General Practice Data for Planning and Research: GP Practice Privacy Notice
How is your data being used?
NHS Digital have gathered all the information you need to know about the General Practice Data for Planning and Research collection that will be happening from the 1st September 2021. This data collection will include information regarding your sex, ethnicity, and sexual orientation, as well as any clinical data about you.
What will not be included is information such as your name, or address (except your postcode in a unique coded form), as well as any images, letters, documents, or outdated data that is held by your practice. An example of this would be any medication, referral, or appointment data that is over 10 years old.
By law, we are not permitted to share certain information, such as certain codes in relation to IVF treatment or gender reassignment, and so these will not be collected.
For more information regarding the data collection, please follow the link below.
Here you will find detailed information on how your data will be used, as well as how to opt-out as is your right to do so. You will also be able to read about the legal basis for sharing data under the Health and Social Care Act 2012.
NHS Emergency Steroid Card
Churchfields Surgery would like to draw your attention to the recent safety alert on the new NHS Steroid Emergency Card. In August 2020, a joint National Patient Safety Alert was issued regarding the early recognition and treatment of adrenal crisis in adults.
All patients with primary adrenal insufficiency are steroid dependent. In addition, some patients who take oral, inhaled, or topical steroids for other medical conditions may develop secondary adrenal insufficiency and become steroid dependent. The latter includes:
Patients taking oral prednisolone ≥5mg/day, dexamethasone ≥0.5mg/day, or hydrocortisone ≥15mg/day for 4 weeks or longer.
Patients taking inhaled beclometasone >100mcg/day, or fluticasone >500mcg/day (or equivilant).
Patients taking nasal steroids >1000mcg/day
Patients taking oral prednisolone >40mg (or equivalent) for longer than 1 week, or those who have repeated short courses of oral steroids.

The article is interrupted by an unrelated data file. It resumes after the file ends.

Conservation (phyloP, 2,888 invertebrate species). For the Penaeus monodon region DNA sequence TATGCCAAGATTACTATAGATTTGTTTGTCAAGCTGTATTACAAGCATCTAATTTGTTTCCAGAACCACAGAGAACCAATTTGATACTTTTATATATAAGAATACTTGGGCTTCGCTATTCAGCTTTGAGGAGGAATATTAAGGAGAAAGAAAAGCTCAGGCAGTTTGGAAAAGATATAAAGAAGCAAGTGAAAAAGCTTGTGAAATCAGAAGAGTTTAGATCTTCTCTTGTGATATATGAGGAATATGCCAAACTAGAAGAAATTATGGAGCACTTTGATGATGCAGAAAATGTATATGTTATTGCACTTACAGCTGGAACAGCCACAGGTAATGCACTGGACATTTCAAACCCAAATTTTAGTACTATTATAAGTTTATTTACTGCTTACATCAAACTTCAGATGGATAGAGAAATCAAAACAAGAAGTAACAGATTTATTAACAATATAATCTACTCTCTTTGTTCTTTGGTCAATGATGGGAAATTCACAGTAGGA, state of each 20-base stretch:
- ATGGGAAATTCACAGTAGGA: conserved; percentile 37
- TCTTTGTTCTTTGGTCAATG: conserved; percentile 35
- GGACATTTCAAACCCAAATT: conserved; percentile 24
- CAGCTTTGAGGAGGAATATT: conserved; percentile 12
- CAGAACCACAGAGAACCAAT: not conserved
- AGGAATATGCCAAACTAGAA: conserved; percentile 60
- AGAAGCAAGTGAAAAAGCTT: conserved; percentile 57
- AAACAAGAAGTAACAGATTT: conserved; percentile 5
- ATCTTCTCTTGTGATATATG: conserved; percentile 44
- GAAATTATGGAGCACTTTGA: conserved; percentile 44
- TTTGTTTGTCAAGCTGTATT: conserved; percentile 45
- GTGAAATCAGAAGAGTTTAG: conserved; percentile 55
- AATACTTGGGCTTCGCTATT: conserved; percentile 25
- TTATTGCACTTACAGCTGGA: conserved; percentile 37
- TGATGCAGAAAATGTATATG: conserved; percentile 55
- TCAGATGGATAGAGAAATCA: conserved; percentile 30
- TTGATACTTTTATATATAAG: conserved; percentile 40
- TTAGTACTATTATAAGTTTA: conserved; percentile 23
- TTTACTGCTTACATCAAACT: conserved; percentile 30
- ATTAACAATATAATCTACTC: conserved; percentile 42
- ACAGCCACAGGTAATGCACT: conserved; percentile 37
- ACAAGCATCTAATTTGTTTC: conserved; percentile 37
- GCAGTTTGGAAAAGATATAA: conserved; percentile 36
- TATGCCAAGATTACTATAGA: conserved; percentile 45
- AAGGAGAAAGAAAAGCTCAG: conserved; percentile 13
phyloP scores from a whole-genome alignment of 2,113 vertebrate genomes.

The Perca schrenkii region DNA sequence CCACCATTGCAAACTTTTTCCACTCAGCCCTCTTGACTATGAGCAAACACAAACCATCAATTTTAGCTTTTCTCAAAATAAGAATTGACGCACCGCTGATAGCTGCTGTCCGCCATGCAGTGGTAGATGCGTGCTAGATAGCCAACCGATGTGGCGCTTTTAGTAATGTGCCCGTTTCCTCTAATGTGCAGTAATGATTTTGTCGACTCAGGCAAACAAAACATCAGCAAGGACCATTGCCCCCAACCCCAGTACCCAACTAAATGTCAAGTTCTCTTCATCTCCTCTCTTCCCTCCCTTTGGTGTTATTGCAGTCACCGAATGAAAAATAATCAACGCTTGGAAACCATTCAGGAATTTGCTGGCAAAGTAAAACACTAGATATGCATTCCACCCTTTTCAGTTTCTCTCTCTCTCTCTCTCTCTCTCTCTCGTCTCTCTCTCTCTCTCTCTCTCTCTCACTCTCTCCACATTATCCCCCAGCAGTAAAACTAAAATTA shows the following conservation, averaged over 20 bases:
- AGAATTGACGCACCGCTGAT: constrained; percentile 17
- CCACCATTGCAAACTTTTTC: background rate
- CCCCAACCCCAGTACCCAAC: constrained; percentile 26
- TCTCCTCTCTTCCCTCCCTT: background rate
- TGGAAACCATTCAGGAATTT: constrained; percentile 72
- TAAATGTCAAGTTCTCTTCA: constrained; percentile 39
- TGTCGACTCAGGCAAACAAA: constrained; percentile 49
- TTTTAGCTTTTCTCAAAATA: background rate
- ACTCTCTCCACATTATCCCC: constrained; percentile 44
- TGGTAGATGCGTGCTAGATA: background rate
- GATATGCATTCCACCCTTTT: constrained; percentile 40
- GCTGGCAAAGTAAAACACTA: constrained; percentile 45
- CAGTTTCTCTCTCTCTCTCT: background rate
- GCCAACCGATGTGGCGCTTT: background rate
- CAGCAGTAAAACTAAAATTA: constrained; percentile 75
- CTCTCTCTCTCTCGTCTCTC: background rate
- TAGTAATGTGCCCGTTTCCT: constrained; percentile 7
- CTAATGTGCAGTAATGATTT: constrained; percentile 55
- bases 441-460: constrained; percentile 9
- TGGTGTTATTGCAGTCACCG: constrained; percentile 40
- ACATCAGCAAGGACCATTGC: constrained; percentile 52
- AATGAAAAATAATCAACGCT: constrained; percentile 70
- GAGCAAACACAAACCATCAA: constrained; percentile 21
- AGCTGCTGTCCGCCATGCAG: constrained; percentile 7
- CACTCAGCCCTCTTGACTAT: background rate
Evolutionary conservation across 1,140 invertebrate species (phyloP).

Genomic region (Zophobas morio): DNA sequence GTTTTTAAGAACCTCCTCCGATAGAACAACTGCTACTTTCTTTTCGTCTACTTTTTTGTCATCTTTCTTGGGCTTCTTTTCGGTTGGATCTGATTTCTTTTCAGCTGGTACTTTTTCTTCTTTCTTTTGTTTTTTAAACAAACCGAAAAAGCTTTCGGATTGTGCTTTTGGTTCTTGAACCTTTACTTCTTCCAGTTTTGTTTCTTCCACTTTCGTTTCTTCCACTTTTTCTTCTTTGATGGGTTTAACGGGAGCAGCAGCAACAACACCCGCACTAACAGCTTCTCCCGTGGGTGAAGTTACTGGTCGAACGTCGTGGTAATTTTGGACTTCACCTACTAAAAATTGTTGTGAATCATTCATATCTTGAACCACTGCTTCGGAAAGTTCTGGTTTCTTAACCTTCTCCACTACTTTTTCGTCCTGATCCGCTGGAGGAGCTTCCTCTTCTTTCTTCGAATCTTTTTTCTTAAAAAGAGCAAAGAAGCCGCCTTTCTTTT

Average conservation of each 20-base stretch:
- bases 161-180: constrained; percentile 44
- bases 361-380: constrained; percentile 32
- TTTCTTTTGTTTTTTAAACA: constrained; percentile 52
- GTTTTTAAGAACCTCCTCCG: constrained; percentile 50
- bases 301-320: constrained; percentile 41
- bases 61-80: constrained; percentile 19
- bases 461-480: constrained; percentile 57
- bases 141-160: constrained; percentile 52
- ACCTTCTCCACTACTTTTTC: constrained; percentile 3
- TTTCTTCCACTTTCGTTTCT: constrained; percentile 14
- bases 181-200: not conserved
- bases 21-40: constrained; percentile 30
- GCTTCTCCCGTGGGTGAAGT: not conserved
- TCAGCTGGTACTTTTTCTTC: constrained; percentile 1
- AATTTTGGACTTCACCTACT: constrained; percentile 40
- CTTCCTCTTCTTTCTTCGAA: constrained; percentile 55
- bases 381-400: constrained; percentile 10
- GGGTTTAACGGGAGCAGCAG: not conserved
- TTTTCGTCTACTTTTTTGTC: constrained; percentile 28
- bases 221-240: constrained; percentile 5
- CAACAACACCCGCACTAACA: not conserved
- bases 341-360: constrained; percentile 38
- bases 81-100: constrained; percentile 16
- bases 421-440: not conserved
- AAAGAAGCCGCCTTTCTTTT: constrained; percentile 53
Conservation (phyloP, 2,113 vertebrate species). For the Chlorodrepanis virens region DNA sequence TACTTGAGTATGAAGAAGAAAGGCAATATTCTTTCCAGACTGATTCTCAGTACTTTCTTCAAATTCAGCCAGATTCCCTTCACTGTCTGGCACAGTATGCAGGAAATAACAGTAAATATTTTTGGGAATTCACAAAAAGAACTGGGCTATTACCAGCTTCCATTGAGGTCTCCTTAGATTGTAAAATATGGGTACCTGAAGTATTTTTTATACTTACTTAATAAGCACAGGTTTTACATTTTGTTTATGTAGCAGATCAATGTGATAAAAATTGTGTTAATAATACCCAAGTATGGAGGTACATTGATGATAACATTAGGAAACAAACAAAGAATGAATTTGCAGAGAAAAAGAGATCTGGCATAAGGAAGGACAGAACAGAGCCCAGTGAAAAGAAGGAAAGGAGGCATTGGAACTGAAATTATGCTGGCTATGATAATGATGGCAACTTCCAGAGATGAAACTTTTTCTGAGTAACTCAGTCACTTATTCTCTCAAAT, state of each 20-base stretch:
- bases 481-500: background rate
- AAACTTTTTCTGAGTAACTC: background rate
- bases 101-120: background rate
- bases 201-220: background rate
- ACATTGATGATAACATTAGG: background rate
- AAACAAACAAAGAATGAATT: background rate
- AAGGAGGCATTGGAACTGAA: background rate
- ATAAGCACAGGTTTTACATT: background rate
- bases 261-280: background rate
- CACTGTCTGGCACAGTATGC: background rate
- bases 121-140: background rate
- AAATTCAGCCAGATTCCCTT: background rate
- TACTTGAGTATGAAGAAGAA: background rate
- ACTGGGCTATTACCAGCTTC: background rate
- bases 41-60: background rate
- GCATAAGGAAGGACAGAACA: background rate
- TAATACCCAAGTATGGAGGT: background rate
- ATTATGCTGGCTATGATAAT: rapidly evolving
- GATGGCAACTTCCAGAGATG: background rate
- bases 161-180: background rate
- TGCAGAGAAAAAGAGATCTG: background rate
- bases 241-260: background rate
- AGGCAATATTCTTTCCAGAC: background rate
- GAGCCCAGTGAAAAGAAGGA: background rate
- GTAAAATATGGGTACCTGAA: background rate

Patients taking a course of oral glucocorticoid within 1 year of stopping long-term therapy.
You have received this information as you fit within the above criteria and should retain a copy of the new NHS Steroid Emergency Card. You can view, download, and print an electronic version of the new card from the Society for Endocrinology. Physical copies of the card are available to collect from local community pharmacies should you be unable to print your own.
The omission of steroids for patients with primary or secondary adrenal insufficiency can lead to adrenal crisis; a rare medical emergency which can be fatal if left untreated. If these patients become acutely ill or are subject to major body stressors, such as from trauma or surgery, they require higher doses of steroids to prevent an adrenal crisis.
We would like to highlight the occurrence of adrenal crisis is relatively uncommon and medical staff are not always aware of the risk of adrenal crisis, or the correct clinical response should one occur. Presenting your new NHS Steroid Emergency Card to medical staff can flag up your risks of an adrenal crisis and sets out the initial steps for managing it.
Patients at risks of adrenal insufficiency usually require their usual steroid dose to be increased at times of stress, intercurrent illness and surgical procedures. We advise patients at risk of primary and secondary adrenal insufficiency (steroid dependent) to ask their GP, clinical practitioner, or specialist team for advice on 'sick day rules' to increase their oral glucocorticoid should they become unwell. An easy read patient information leaflet on 'Sick Day' rules is available here.
Please do not hesitate to contact us if you require further clarification.